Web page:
People in organizations must have the ability to work in a team environment, such as workplace, community, charity, church, and academic study groups. Small groups are formed to communicate, face-to-face, in order to fulfill a common purpose and achieve a group goal. Over 90 percent of the Fortune 500 companies use decision-making groups in their daily operations. Whatever type of group one is involved in, members interact with each other to gain positive results. Team members must enhance their listening skills to learn, grow, and feel our thoughts expanding and get insights when interacting in group situations. Many individual ideas grow by brainstorming with others.

Small groups of people who relate to one another in ways that make them interdependent to some significant degree. Although working together interdependently is effective, conflicts do arise. Conflict is frequently characterized as a controversy between interrelated individuals who intervene with one another in reaching their objectives (Mc Ready 191). When there is a breakdown in communication, conflicts will arise; however, there are effective ways to resolve them.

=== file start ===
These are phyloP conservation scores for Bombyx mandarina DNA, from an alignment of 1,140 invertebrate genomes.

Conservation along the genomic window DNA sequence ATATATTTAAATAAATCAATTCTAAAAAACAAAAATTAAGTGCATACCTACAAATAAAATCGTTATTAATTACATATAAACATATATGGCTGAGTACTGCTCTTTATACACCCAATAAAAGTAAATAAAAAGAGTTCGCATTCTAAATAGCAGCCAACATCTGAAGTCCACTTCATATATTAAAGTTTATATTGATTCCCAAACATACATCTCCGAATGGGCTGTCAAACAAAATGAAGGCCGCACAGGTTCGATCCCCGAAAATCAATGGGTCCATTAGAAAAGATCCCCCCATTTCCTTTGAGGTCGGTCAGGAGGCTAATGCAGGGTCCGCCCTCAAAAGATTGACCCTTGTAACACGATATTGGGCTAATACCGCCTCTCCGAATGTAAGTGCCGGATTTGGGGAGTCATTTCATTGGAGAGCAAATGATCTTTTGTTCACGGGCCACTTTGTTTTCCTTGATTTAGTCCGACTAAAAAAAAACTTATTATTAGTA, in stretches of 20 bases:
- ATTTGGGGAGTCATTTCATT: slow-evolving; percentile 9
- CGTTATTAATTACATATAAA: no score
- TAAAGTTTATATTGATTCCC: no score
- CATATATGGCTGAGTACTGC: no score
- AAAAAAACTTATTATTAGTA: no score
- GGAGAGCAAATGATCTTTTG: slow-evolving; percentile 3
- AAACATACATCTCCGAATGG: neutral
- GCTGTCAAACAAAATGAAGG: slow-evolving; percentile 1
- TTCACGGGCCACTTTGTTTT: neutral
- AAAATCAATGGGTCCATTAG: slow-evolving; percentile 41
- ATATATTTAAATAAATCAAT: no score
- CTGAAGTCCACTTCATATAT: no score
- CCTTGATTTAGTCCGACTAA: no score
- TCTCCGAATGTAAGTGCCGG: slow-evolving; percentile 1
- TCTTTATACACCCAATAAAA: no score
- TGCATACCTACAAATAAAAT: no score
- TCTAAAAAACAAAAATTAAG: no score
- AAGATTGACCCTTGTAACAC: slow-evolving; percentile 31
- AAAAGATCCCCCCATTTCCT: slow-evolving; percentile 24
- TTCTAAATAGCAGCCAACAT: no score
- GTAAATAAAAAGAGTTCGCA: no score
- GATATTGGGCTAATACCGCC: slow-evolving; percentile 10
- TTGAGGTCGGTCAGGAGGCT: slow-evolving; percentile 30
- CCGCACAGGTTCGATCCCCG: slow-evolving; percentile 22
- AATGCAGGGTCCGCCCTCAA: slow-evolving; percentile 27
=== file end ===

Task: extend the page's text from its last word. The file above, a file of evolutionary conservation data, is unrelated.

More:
Improved communication is the key to keeping work teams on course. Because of the rapid change in corporate society of today, this remains true more than ever before. One conflict in work teams is not being able to adapt to changing situations. Change of time, as well as place for meeting places, are facts of life. When team members don't make themselves available, don't pay attention, and don't inform each other on time, these issues can cause problems. For instance, Mark, the marketing manager, was promoting a new product and set a meeting for Tuesday, January 15, at one o'clock.

Ten executives were invited two weeks prior to this meeting. An urgent service came up and the marketing manager had a flight that afternoon. The day prior to the meeting, he sent e-mail to all ten executives, asking them to arrive at eleven o'clock a. m. instead of one o'clock p. m. Art, the graphic designer, was not aware of the time change until he arrived at the office. The receptionist informed him that the meeting had started already at eleven o'clock a. m. He burst into the room one hour late, interrupted the meeting, and began ramping and raging and blaming Mark for not receiving prior notification of the change in time.